Call him "Wrong-Way" German Silva. Also call him the winner of the 1994 New York City Marathon.

In winning the 25th edition of the race in bizarre fashion Sunday, Silva avoided the ignominy that has haunted college football's Roy Riegels and baseball's Fred Merkle for their bonehead mistakes decades ago.It was the kind of race that Fred Lebow, long-time race director, would have loved - drama, excitement and the closest finish in the race's history.

It also was the kind of race that Allan Steinfeld dreaded as Lebow's successor.

As Silva and his Mexican compatriot, Benjamin Paredes, were running side-by-side with about seven tenths of a mile remaining in the 26-mile, 385-yard race, Silva took a wrong turn into Central Park. It cost him about 12 seconds, 35 meters and nearly the race.

It also sent Steinfeld into a frenzy.

Miraculously, Silva quickly recovered from his error, got back on course and chased down Paredes, winning in 2 hours, 11 minutes, 21 seconds.

When Silva made his mistake, Steinfeld was at the finish line and a series of possiblities raced through his mind.

"Should he have won? Could he have won? Might he have won?" Steinfeld said he thought upon hearing of Silva's confusion.

"Why me?" he added.

By winning, Silva solved Steinfeld's dilemma.

Had Silva not won, however, Steinfeld said he still might have declared him the winner or he might have declared Silva and Paredes co-champions and ordered a split of the first- and second-place prize money - $20,000 for winning, $15,000 for being runner-up.

"I could have ruled him (Silva) the winner if it was obvious that was going to be the case," said Steinfeld, who was put in charge of the race after Lebow died Oct. 9 following a 4 1/2-year battle with brain cancer.

"Otherwise, I don't know. I had the right to declare him the winner."

Asked why he might have made such a controversial decision, Steinfeld said, "Whose race is it?"

"If Fred were here, he would have come to me and said, `What do we do?"' Steinfeld said. "We might have come up with something rational."

It became academic when Silva swept past Paredes with about 400 yards remaining, got a pat on the back from his countryman and raced to a two-second victory. The previous closest finish was Alberto Salazar's four-second triumph over Rodolfo Gomez in 1982.

Ironically, Gomez is Silva's coach.

Silva's dramatic comeback overshadowed the stunning victory by Tegla Loroupe in the women's division.

The wispy 21-year-old Kenyan became the youngest winner since the race became a five-borough event in 1976, clocking 2:27:37 - only five seconds shy of the New York City record for a first-time marathoner set by Liz McColgan of Scotland in 1991.

"I was not expecting to win, but I think I have to attempt to win," said Loroupe, a 4-foot-11, 84-pounder who was not among the top 10 at the halfway point before rallying with a second-half split of about 1:12:30.

"My training was not so special to me. I started to run long distances two hours per week, but I hurt my knee and I had to stop. So I ran on grass 150K (94 miles) per week."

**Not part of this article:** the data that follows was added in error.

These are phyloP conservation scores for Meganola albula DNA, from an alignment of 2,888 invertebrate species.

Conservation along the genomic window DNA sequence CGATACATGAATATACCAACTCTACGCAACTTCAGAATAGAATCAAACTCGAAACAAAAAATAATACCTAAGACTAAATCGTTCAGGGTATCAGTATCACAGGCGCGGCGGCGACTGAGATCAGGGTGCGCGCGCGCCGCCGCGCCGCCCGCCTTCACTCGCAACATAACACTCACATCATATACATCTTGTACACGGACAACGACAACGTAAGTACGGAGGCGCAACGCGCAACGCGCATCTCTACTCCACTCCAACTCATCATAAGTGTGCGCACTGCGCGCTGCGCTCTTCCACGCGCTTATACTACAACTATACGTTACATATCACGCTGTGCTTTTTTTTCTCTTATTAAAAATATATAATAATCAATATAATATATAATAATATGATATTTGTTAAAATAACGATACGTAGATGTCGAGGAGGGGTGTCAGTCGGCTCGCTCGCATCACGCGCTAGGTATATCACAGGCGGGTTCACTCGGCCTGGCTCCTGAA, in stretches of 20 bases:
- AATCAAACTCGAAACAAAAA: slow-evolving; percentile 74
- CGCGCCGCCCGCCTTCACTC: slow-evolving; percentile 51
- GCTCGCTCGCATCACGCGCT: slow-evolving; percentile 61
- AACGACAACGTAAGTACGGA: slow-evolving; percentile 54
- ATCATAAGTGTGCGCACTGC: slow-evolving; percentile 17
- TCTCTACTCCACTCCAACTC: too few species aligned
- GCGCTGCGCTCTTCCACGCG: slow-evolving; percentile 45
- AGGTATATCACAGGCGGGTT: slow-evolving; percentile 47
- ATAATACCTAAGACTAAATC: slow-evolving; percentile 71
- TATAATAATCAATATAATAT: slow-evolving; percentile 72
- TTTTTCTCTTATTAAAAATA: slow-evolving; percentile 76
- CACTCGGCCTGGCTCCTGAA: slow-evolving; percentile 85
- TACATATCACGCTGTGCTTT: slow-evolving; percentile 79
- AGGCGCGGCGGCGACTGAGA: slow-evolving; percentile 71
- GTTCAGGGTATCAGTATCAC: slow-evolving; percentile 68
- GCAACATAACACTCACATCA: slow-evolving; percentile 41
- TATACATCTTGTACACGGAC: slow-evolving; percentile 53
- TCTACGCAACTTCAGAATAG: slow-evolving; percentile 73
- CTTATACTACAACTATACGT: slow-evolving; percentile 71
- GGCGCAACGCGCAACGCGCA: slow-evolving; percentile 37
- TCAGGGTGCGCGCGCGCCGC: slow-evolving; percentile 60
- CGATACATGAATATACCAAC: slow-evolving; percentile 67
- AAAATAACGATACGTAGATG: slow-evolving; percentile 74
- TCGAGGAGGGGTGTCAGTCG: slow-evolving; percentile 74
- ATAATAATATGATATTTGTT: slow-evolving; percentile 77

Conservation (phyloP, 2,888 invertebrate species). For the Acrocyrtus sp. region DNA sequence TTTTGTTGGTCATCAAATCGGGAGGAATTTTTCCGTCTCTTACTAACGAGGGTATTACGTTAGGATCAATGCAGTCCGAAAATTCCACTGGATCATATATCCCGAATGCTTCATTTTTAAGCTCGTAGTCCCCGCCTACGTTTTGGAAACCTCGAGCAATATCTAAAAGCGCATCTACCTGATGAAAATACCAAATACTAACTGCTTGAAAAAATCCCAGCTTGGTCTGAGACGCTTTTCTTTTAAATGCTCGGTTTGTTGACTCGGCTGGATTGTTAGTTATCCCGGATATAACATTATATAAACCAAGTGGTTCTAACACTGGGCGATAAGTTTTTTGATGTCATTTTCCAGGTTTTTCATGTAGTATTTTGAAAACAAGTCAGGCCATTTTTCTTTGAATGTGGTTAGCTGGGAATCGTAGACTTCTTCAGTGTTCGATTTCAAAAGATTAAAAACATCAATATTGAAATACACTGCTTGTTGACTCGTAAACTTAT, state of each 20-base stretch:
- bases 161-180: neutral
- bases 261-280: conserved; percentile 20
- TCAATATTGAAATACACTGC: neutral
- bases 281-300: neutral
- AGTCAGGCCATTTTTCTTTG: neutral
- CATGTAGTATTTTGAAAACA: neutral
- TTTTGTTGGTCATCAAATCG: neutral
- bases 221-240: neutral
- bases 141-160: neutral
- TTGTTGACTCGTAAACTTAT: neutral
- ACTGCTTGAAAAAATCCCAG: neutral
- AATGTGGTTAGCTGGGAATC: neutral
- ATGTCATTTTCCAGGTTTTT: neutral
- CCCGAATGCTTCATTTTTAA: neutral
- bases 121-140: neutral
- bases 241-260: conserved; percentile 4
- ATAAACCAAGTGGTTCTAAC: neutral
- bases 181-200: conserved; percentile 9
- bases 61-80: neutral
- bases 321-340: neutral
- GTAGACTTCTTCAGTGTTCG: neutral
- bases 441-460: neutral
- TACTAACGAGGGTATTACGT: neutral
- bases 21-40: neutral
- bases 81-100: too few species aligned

Silva's mistake brought back memories of Riegels' wrong-way run for California in the 1929 Rose Bowl, Merkle's failure to touch second base in 1908 and Jim Marshall's wrong-way 66-yard run with a recovered fumble for a Minnesota Vikings safety against the San Francisco 49ers in a 1964 NFL game.

Riegels' mistake became a part of football lore because of the significance of the game and because it cost his team a victory. He recovered a fumble at Georgia Tech's 35 and raced to Cal's 1-yard line before being tackled by a Tech player.

Merkle's boner became etched in baseball history because it cost the New York Giants a shot at the pennant.

Silva avoided such embarrassment.

"I was very concentrated in the race," he said about turning into the park one block too soon.

After taking 12 steps into the park and watching Paredes go the other way, he realized the error of his ways.

"Most of the people were on the other street," Silva said. "When I turned, there was nobody there."

It was a most fortuitous correction for Silva. In addition to the $20,000 for winning, he got a $15,000 bonus for breaking 2:12 and a new Mercedes-Benz sedan. Loroupe also received the $20,000 and new car for winning, plus a $17,500 bonus for breaking 2:28.

Paredes appeared puzzled when he saw Silva make the wrong turn.

"I was a bit confused, but when I saw that I was in a good position, I decided to push a little," Paredes said through a translator. "When he passed me, I couldn't push anymore.

"I knew I was in trouble when he came back. If it came to 400 meters, I was in trouble."

Despite his faux pas, Silva thought he could win.

"At 500 meters, I was thinking I could do it," he said. "All I wanted to do was catch him.

"I'm sorry for the slow time. Victory is what was on my mind."

Victory was what Silva had promised - and what he produced.

"When I made my preparation for the race, my thought was only to win the race - not make second," he said. "In New York, everybody will remember only the winner.

"I said I would win. I had to after I said it."

Arturo Barrios, a Mexican who became an American citizen in September, finished third for the second consecutive year, in 2:11:43.

Medina Biktagirova of Belarus was the women's runner-up in 2:30:00 and Anne Marie Letko of Glen Gardner, N.J., was third in 2:30:19.

Three runners were stricken with heart attacks, and two of them died. They were the first deaths at the marathon since 1983.

Medical workers said both men who died collapsed in Central Park. Pierre Marquette, 27, of New York collapsed shortly after crossing the finish line. The other runner was identified only as a 50-year-old Frenchman.